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New England Baptist college blooms from long-ago seed

BENNINGTON, Vt. (BP) — The launch of Northeastern Baptist College means faith has become sight for its president, Mark Ballard.

The new school in Vermont opened for classes in August, bringing to fruition a seed planted in Ballard’s life more than two decades earlier. With a goal of preparing students to evangelize the world, especially New England and the rest of the Northeast United States, the college now has 44 students in its second semester.

When Ballard was a teenage preacher in Colorado in the 1980s, he did not have the opportunity most of the Northeastern Baptist College students now have for the first time — to attend a Southern Baptist-related college in the same region of the country.

Ballard sensed a need to attend a Baptist school, but the “options were nearly nonexistent in my home state at the time, and it burdened me that most of our young people had to move to Texas or Oklahoma to attend a Baptist college,” he told Baptist Press.

That burden increased when churches in southern Colorado began approaching him about being their pastor. “I felt needed on the field immediately but also believed I needed college,” he recalled in an email interview. “It was during this time of struggle the Lord planted a seed in my heart that one day He would use me to start a Baptist college where that option was not readily available.”

Ballard said he “pretty much lost sight” of it while in college and seminary, but God began reminding him “of that seed He planted so many years earlier” when his wife and he moved to New Hampshire in 1998 to start a church. “In October 2009, the Lord seemed to tap me on the shoulder and say, ‘Now is the time” and he subsequently began organizing teams of people to work toward the launch of the school. After 12 years as pastor of Christian Fellowship Baptist Church in Londonderry, N.H., he began working full-time in 2010 to put together staff, faculty, program, facilities and students for the 2013 start-up of Northeastern Baptist College (NEBC) in Bennington, Vt.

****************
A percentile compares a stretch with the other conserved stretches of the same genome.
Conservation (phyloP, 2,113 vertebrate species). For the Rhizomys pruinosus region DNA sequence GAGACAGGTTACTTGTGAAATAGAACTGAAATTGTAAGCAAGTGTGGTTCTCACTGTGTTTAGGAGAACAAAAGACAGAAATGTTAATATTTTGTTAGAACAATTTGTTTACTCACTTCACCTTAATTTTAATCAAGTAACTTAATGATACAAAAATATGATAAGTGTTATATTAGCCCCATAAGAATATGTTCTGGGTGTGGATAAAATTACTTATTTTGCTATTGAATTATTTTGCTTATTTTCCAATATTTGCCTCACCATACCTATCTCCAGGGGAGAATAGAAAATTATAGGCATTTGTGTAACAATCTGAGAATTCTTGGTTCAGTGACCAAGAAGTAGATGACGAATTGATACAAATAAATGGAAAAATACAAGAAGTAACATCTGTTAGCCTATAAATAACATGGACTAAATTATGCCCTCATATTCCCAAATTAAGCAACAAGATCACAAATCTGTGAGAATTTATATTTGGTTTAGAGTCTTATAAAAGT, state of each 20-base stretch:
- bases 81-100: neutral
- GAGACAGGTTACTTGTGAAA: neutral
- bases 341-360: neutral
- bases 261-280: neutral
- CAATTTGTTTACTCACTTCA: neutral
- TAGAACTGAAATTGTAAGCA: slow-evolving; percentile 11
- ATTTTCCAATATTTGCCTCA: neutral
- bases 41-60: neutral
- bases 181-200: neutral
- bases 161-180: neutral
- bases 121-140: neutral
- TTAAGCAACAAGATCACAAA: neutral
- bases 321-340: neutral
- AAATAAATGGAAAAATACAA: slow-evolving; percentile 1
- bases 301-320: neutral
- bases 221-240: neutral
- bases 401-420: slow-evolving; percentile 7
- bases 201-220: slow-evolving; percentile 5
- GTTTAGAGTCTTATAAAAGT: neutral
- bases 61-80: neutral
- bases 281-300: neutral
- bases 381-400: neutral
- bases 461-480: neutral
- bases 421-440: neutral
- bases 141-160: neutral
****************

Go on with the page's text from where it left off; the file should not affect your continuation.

Located in southern Vermont, Bennington is at the geographic center of the Northeast in Southern Baptist North American Mission Board strategy. According to NAMB, 67 million people live in the region, which stretches from southern Maryland to the northern tip of Maine, and an estimated 82 percent do not know Christ. One church exists for each 37,000 people in the Northeast.

NEBC — which has established a partnership with the Baptist Convention of New England and the Green Mountain Baptist Association in Vermont — can play a vital role in the region for the Gospel of Jesus not only because of its strategic location and biblical foundation – the school’s statement of faith is the Baptist Faith & Message 2000 — but because of its practical orientation, Ballard said.

Students — whom the school says it seeks to equip with “the mind of a scholar, the heart of a shepherd and the perseverance of a soldier” — participate in practical ministries, mentoring times, shepherding groups and internships. “Our students are already having an impact on the community of Bennington and through several local churches in the region,” Ballard said. “Several of our students prayerwalk, hit the streets sharing the Gospel and are involved in disaster relief and other servanthood projects which open the door to share the Gospel. In addition, several have been leading worship and teaching Sunday School and Bible studies in local congregations.”

In addition, the college’s twice-weekly chapel services feature the 251 Club, which stands for the 251 communities in Vermont. Students learn about a different town or city in each service, and they pray for an evangelical Christian witness there.